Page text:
Developers will find no shortage of support or community in Colorado, either. Erik Mitisek, Colorado’s chief technology officer, says the Denver-Boulder area sees 100-plus tech meetups each month. “You’re starting to see a lot more mature aspects of an innovation economy that are not only allowing startups to grow, but are attracting the energy of outsiders as well,” Mitisek tells the Denver Post.
This is all translating to a jobs market that rewards talented programmers both financially and with opportunities for career growth. “The market is demanding more seniority and niche skill sets, and salaries are on the rise in the Denver market, catching up to those already highly established markets like San Francisco and NYC,” says Gianna Scorsone at tech recruitment company Mondo.
Research Triangle, North Carolina
This tech region, encompassing Raleigh, Durham and Chapel Hill, North Carolina, is rich in opportunities. In 2017 alone, tech companies in Research Triangle Park raised more than $1 billion in funding, according to Durham’s Council for Entrepreneurial Development.
Part of the reason for this is the huge number of incubators operating in the area. Take the city of Durham, whose roster of incubators includes Joystick Labs, Launchbox Digital, Bull City Forward, and Durham Coworking.
As Laura Rich at Fast Company reports, Durham offers entrepreneurs and young developers a lot of support. But it’s also a fantastic place to network, as it’s small enough for entrepreneurs to get connected to anyone and everyone.
Opportunities aren’t limited to startups and entrepreneurs, though. The N.C. Tech Association reports that job openings for software developers have increased by 34.2 percent since 2017. The report also shows that developers will be able to build careers in a diverse range of companies. Among the top hiring companies were Oracle, Bank of America, Wells Fargo, Deloitte, Lowe’s, and Cisco.
Austin’s tech scene has grown rapidly over the last decade and now offers everything that tech companies need to succeed. According to Innovate Austin, the city boasts 75 incubators, accelerators, maker spaces, and coworking spaces. Further, it’s home to around 6,500 tech companies.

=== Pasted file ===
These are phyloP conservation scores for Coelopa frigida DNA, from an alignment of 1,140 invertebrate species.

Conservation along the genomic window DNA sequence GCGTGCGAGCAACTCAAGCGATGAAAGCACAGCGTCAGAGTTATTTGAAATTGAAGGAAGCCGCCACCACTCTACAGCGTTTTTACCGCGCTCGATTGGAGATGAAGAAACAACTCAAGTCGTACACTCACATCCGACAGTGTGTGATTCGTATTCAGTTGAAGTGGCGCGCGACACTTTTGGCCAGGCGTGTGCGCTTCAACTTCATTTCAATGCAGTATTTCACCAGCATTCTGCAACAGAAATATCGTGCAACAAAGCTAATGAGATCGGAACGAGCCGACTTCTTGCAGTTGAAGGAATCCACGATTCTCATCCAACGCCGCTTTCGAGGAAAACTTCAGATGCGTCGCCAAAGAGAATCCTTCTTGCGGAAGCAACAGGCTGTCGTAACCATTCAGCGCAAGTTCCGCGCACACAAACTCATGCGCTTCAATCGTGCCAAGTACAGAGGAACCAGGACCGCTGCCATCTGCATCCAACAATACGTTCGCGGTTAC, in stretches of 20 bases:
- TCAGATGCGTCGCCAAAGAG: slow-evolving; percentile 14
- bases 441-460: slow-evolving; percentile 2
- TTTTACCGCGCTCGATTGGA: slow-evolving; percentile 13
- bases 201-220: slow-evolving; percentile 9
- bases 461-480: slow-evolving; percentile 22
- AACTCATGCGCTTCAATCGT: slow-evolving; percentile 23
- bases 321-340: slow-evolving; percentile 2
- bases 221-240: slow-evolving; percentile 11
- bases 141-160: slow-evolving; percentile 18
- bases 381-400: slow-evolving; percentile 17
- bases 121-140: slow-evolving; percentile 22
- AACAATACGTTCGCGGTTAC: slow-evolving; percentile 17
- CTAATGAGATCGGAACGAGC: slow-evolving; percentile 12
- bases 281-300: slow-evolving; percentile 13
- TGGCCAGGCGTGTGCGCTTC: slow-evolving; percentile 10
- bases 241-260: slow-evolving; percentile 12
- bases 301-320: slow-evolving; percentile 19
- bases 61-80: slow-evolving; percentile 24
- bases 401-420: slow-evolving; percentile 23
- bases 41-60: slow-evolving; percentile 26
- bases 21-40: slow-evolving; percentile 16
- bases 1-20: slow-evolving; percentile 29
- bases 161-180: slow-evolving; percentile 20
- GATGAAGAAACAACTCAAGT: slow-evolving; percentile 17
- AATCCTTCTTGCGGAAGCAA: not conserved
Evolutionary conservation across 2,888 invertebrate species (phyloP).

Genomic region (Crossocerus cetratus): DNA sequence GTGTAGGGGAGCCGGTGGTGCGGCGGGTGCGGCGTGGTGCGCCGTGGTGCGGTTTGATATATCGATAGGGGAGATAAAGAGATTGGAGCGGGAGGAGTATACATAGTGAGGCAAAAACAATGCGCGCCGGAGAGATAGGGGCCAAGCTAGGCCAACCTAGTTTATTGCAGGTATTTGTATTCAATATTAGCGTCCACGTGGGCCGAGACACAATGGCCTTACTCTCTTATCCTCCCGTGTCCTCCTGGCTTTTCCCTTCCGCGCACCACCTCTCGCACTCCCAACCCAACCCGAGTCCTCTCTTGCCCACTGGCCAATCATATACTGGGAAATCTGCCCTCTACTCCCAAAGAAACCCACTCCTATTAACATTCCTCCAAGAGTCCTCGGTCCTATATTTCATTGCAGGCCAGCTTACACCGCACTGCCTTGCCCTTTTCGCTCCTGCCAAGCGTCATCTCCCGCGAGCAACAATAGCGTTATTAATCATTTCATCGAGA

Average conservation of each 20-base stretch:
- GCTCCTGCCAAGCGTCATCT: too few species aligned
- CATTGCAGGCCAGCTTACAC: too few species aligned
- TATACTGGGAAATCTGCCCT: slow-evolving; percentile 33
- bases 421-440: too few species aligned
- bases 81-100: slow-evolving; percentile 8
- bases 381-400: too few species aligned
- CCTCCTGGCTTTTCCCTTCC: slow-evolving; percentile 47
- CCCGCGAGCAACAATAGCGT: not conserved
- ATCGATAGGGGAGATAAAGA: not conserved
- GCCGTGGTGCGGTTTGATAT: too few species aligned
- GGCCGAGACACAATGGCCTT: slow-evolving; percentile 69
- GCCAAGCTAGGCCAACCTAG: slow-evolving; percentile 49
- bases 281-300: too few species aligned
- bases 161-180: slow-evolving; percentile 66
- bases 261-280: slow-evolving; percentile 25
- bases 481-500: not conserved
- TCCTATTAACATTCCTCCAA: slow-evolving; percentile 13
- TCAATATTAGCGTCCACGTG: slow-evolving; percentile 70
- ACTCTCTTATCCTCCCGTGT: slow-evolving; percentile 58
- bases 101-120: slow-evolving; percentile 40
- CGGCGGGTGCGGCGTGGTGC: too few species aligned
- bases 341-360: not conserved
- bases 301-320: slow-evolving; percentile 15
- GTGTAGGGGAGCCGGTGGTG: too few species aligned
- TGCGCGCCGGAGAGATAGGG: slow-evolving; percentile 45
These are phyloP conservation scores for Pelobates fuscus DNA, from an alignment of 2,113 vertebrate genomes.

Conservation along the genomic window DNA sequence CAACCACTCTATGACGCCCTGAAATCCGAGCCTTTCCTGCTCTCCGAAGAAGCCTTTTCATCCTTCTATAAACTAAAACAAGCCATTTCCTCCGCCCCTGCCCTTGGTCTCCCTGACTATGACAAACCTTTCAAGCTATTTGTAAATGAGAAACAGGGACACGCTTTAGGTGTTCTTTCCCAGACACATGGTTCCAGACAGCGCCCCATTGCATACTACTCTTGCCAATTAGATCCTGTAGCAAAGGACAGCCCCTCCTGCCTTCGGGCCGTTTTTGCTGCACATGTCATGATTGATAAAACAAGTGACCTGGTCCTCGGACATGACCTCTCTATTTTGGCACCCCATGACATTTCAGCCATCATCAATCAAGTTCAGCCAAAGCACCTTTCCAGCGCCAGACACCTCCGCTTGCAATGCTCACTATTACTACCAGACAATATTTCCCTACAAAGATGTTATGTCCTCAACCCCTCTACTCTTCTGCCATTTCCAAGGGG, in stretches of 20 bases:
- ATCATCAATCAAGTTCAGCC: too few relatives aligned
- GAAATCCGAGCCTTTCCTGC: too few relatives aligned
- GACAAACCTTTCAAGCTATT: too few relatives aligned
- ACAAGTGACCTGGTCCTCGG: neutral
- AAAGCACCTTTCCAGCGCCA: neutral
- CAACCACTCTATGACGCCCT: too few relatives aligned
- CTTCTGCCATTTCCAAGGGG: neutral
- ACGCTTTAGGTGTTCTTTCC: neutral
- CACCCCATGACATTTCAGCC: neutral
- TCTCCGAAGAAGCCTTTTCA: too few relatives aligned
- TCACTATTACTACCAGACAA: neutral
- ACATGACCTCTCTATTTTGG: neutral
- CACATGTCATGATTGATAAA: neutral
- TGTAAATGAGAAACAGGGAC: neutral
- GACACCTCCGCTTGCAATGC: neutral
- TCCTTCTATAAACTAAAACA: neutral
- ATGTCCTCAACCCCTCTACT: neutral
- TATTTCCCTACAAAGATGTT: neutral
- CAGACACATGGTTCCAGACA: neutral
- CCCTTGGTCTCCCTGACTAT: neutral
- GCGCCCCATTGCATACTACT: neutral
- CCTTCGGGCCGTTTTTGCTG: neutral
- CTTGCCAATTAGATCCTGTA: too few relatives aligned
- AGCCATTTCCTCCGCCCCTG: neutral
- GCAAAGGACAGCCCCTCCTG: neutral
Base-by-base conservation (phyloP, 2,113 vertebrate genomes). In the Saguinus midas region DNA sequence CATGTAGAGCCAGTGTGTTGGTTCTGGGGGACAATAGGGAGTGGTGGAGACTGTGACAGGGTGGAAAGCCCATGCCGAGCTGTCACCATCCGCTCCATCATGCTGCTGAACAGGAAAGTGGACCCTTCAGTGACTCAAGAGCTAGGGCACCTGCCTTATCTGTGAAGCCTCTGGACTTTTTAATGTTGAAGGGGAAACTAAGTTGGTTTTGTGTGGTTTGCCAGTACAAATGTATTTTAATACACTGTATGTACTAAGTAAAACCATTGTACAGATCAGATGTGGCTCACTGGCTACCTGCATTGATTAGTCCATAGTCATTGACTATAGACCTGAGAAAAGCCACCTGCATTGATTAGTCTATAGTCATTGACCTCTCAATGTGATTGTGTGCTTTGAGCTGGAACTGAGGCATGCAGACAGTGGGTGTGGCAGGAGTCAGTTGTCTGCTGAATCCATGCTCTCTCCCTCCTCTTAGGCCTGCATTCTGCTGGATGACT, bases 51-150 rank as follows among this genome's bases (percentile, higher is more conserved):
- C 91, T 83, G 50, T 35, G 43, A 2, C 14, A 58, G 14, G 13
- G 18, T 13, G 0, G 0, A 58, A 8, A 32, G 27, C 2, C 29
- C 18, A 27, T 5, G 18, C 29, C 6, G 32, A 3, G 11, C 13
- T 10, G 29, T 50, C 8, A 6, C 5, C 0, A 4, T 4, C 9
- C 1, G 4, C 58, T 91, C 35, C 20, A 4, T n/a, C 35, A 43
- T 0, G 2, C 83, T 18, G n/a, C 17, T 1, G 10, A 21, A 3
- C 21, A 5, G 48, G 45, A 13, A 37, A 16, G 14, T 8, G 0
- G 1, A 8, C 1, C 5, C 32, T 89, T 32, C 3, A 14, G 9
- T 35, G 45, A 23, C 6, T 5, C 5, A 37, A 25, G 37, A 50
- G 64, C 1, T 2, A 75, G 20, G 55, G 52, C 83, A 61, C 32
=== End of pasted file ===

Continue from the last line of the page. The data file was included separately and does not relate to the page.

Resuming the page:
Much like North Carolina’s Research Triangle, Austin offers young developers a career at every type of tech company imaginable. Apple, Dell, and Google all have campuses here. Smaller established tech companies like WP Engine, Indeed, BigCommerce, Bumble, and Buzzstream are also headquartered here.
Austin’s culture also encourages established companies to relocate to the Texas capital. Companies like CCC, a cloud and telematics technology company, are drawn to Austin because of the city’s spirit and the local talent pool, says Reza Rooholamini, chief architect and VP of research and development and data sciences.
As native tech companies grow and even more firms move into Austin, the number of openings for developers at established companies has naturally increased. In 2017, the city’s biggest 100 tech companies together added 7,000 total developers to their workforce, an increase of 11 percent, according to Kelly O’Halloran at Built In Austin. That included 290 new hires at Facebook, 300 at Indeed, and 452 at Amazon.
Bottom line: Don’t let your location stop you from pursuing a career in software development. Great tech jobs can be found across the country. As long as you have the right education, a passion for programming, and a hunger for continuous learning, you’ll be able to build a stellar career wherever you live.